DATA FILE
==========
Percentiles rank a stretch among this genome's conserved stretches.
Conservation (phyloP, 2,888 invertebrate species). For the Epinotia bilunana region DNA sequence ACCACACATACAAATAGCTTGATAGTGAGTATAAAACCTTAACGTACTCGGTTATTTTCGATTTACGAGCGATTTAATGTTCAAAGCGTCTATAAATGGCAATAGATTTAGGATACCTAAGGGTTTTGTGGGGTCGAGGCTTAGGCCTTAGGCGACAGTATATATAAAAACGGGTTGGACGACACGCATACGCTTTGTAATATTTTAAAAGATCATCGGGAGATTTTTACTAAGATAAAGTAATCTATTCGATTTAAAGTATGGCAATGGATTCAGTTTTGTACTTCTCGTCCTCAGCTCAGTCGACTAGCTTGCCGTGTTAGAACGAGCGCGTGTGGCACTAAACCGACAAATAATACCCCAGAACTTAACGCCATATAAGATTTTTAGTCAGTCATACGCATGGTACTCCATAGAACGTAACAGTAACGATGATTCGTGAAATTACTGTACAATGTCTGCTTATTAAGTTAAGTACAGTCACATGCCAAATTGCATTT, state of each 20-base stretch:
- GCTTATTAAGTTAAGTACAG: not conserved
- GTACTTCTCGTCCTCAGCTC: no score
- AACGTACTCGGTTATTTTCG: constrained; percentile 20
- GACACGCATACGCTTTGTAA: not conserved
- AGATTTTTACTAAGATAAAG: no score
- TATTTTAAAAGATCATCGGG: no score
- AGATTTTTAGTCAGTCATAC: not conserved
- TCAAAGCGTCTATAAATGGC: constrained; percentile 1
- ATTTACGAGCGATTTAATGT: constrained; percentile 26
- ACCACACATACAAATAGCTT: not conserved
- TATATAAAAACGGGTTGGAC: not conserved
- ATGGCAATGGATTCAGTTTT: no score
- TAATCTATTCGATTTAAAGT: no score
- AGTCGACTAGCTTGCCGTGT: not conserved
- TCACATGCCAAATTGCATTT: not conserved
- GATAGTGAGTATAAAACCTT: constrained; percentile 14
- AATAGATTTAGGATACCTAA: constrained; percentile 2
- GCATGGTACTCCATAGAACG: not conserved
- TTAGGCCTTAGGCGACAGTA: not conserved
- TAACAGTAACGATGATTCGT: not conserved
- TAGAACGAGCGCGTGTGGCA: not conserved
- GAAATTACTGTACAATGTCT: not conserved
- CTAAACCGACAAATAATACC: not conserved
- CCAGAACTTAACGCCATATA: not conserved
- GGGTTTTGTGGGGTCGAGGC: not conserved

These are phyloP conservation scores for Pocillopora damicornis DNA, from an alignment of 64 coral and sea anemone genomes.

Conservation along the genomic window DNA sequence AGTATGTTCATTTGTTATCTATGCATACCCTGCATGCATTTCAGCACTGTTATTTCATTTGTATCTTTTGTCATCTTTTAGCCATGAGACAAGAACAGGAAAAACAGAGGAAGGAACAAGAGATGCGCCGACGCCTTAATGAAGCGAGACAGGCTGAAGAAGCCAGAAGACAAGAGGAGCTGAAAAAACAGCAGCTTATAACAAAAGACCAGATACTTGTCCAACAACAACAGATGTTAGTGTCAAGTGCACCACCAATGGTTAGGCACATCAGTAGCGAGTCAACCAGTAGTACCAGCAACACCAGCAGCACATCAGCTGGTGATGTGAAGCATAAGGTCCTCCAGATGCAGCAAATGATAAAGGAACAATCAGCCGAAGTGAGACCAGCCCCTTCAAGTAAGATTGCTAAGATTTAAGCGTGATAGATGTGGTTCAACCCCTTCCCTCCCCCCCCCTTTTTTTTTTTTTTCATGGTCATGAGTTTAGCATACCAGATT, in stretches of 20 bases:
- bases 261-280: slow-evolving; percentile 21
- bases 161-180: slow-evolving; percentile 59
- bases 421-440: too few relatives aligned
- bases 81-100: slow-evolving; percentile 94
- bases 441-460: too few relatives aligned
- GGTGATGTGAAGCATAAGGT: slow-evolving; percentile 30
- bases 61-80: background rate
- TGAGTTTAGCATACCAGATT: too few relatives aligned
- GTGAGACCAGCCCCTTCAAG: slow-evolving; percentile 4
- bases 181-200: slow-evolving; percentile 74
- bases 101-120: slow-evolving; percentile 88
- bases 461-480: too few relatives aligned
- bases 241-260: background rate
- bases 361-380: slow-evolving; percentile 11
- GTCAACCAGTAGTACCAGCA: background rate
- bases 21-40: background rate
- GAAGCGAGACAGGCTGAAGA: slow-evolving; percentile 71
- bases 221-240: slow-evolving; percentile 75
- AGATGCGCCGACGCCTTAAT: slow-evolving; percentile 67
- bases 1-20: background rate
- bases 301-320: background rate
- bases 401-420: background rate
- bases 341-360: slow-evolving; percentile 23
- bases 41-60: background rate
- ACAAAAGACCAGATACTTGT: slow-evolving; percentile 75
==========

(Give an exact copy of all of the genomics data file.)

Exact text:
Percentiles rank a stretch among this genome's conserved stretches.
Conservation (phyloP, 2,888 invertebrate species). For the Epinotia bilunana region DNA sequence ACCACACATACAAATAGCTTGATAGTGAGTATAAAACCTTAACGTACTCGGTTATTTTCGATTTACGAGCGATTTAATGTTCAAAGCGTCTATAAATGGCAATAGATTTAGGATACCTAAGGGTTTTGTGGGGTCGAGGCTTAGGCCTTAGGCGACAGTATATATAAAAACGGGTTGGACGACACGCATACGCTTTGTAATATTTTAAAAGATCATCGGGAGATTTTTACTAAGATAAAGTAATCTATTCGATTTAAAGTATGGCAATGGATTCAGTTTTGTACTTCTCGTCCTCAGCTCAGTCGACTAGCTTGCCGTGTTAGAACGAGCGCGTGTGGCACTAAACCGACAAATAATACCCCAGAACTTAACGCCATATAAGATTTTTAGTCAGTCATACGCATGGTACTCCATAGAACGTAACAGTAACGATGATTCGTGAAATTACTGTACAATGTCTGCTTATTAAGTTAAGTACAGTCACATGCCAAATTGCATTT, state of each 20-base stretch:
- GCTTATTAAGTTAAGTACAG: not conserved
- GTACTTCTCGTCCTCAGCTC: no score
- AACGTACTCGGTTATTTTCG: constrained; percentile 20
- GACACGCATACGCTTTGTAA: not conserved
- AGATTTTTACTAAGATAAAG: no score
- TATTTTAAAAGATCATCGGG: no score
- AGATTTTTAGTCAGTCATAC: not conserved
- TCAAAGCGTCTATAAATGGC: constrained; percentile 1
- ATTTACGAGCGATTTAATGT: constrained; percentile 26
- ACCACACATACAAATAGCTT: not conserved
- TATATAAAAACGGGTTGGAC: not conserved
- ATGGCAATGGATTCAGTTTT: no score
- TAATCTATTCGATTTAAAGT: no score
- AGTCGACTAGCTTGCCGTGT: not conserved
- TCACATGCCAAATTGCATTT: not conserved
- GATAGTGAGTATAAAACCTT: constrained; percentile 14
- AATAGATTTAGGATACCTAA: constrained; percentile 2
- GCATGGTACTCCATAGAACG: not conserved
- TTAGGCCTTAGGCGACAGTA: not conserved
- TAACAGTAACGATGATTCGT: not conserved
- TAGAACGAGCGCGTGTGGCA: not conserved
- GAAATTACTGTACAATGTCT: not conserved
- CTAAACCGACAAATAATACC: not conserved
- CCAGAACTTAACGCCATATA: not conserved
- GGGTTTTGTGGGGTCGAGGC: not conserved

These are phyloP conservation scores for Pocillopora damicornis DNA, from an alignment of 64 coral and sea anemone genomes.

Conservation along the genomic window DNA sequence AGTATGTTCATTTGTTATCTATGCATACCCTGCATGCATTTCAGCACTGTTATTTCATTTGTATCTTTTGTCATCTTTTAGCCATGAGACAAGAACAGGAAAAACAGAGGAAGGAACAAGAGATGCGCCGACGCCTTAATGAAGCGAGACAGGCTGAAGAAGCCAGAAGACAAGAGGAGCTGAAAAAACAGCAGCTTATAACAAAAGACCAGATACTTGTCCAACAACAACAGATGTTAGTGTCAAGTGCACCACCAATGGTTAGGCACATCAGTAGCGAGTCAACCAGTAGTACCAGCAACACCAGCAGCACATCAGCTGGTGATGTGAAGCATAAGGTCCTCCAGATGCAGCAAATGATAAAGGAACAATCAGCCGAAGTGAGACCAGCCCCTTCAAGTAAGATTGCTAAGATTTAAGCGTGATAGATGTGGTTCAACCCCTTCCCTCCCCCCCCCTTTTTTTTTTTTTTCATGGTCATGAGTTTAGCATACCAGATT, in stretches of 20 bases:
- bases 261-280: slow-evolving; percentile 21
- bases 161-180: slow-evolving; percentile 59
- bases 421-440: too few relatives aligned
- bases 81-100: slow-evolving; percentile 94
- bases 441-460: too few relatives aligned
- GGTGATGTGAAGCATAAGGT: slow-evolving; percentile 30
- bases 61-80: background rate
- TGAGTTTAGCATACCAGATT: too few relatives aligned
- GTGAGACCAGCCCCTTCAAG: slow-evolving; percentile 4
- bases 181-200: slow-evolving; percentile 74
- bases 101-120: slow-evolving; percentile 88
- bases 461-480: too few relatives aligned
- bases 241-260: background rate
- bases 361-380: slow-evolving; percentile 11
- GTCAACCAGTAGTACCAGCA: background rate
- bases 21-40: background rate
- GAAGCGAGACAGGCTGAAGA: slow-evolving; percentile 71
- bases 221-240: slow-evolving; percentile 75
- AGATGCGCCGACGCCTTAAT: slow-evolving; percentile 67
- bases 1-20: background rate
- bases 301-320: background rate
- bases 401-420: background rate
- bases 341-360: slow-evolving; percentile 23
- bases 41-60: background rate
- ACAAAAGACCAGATACTTGT: slow-evolving; percentile 75